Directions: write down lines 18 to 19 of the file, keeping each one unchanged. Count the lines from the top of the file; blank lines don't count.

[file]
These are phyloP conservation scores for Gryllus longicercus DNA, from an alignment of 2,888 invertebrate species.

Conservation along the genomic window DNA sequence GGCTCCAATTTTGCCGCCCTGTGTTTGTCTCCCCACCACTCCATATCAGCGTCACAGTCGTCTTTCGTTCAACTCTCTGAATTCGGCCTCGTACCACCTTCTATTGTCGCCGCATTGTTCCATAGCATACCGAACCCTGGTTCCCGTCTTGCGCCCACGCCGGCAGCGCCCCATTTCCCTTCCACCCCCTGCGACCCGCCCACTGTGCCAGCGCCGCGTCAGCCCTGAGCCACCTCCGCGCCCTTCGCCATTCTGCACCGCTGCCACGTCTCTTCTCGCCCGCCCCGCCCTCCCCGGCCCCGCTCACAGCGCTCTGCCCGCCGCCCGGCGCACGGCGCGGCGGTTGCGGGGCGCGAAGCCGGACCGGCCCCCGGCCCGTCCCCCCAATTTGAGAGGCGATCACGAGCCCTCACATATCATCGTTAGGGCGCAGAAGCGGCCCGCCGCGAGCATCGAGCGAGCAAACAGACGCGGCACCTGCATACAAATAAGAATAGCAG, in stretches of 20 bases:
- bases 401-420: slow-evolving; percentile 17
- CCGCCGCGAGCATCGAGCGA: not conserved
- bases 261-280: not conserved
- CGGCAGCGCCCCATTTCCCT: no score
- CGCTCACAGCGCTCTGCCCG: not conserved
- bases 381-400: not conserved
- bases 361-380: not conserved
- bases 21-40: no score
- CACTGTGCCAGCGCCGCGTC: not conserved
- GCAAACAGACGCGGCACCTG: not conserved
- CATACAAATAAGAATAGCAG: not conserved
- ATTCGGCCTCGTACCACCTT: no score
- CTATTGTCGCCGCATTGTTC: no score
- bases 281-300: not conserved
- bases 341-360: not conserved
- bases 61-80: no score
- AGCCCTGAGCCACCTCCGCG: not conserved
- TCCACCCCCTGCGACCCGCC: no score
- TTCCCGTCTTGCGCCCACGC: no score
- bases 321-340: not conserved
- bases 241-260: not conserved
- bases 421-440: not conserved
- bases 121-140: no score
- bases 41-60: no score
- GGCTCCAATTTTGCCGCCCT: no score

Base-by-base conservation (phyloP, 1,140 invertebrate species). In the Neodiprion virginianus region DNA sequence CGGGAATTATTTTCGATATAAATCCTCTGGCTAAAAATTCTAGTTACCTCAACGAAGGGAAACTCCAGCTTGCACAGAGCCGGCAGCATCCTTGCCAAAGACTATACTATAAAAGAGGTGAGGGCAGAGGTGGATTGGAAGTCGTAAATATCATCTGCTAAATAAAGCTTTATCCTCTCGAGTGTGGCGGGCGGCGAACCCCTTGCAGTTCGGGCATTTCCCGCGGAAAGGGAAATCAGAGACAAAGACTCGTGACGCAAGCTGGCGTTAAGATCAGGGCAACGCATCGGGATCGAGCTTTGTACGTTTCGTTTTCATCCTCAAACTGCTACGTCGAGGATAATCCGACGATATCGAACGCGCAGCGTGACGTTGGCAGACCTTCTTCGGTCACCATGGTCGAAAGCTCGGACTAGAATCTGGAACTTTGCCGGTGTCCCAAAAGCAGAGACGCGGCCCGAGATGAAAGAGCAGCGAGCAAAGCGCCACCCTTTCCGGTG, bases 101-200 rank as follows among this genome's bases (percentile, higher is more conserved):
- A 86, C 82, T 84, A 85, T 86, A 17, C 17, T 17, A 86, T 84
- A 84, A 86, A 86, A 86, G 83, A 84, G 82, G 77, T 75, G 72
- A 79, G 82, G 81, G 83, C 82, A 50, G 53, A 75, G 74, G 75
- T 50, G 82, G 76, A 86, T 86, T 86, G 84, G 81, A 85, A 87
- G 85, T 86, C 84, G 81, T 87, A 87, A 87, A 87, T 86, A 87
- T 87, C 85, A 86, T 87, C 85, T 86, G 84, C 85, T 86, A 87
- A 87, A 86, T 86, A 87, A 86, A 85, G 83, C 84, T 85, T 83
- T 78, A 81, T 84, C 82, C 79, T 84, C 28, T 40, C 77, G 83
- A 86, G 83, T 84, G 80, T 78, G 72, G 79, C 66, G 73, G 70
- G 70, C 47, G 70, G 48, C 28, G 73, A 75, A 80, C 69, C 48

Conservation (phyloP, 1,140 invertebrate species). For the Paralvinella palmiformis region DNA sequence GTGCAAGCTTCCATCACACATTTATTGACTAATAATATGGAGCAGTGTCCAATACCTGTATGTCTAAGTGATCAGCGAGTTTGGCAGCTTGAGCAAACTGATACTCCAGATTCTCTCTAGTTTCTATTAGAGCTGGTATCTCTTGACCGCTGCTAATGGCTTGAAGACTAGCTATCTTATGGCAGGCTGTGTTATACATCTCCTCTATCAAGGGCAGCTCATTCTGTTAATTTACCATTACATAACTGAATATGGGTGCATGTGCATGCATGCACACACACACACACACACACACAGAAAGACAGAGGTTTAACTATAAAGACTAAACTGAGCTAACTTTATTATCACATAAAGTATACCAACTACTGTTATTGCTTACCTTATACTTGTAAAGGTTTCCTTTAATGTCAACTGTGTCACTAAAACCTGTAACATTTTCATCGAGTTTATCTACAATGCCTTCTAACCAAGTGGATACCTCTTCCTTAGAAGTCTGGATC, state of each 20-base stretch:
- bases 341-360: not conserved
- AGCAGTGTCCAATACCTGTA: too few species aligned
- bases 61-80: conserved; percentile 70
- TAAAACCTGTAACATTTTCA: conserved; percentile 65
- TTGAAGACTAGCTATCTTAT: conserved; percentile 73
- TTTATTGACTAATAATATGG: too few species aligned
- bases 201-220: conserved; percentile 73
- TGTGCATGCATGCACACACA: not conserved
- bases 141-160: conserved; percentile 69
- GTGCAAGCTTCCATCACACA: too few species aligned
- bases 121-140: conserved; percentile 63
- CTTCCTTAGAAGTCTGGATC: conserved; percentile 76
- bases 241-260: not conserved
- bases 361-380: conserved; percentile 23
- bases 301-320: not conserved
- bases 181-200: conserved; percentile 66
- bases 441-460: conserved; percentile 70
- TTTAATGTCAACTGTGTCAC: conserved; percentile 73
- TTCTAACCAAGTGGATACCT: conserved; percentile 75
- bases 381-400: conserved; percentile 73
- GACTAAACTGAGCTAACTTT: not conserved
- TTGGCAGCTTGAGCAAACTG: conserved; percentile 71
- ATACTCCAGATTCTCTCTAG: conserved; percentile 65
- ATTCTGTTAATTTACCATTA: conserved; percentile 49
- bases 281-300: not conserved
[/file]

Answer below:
- bases 61-80: no score
- AGCCCTGAGCCACCTCCGCG: not conserved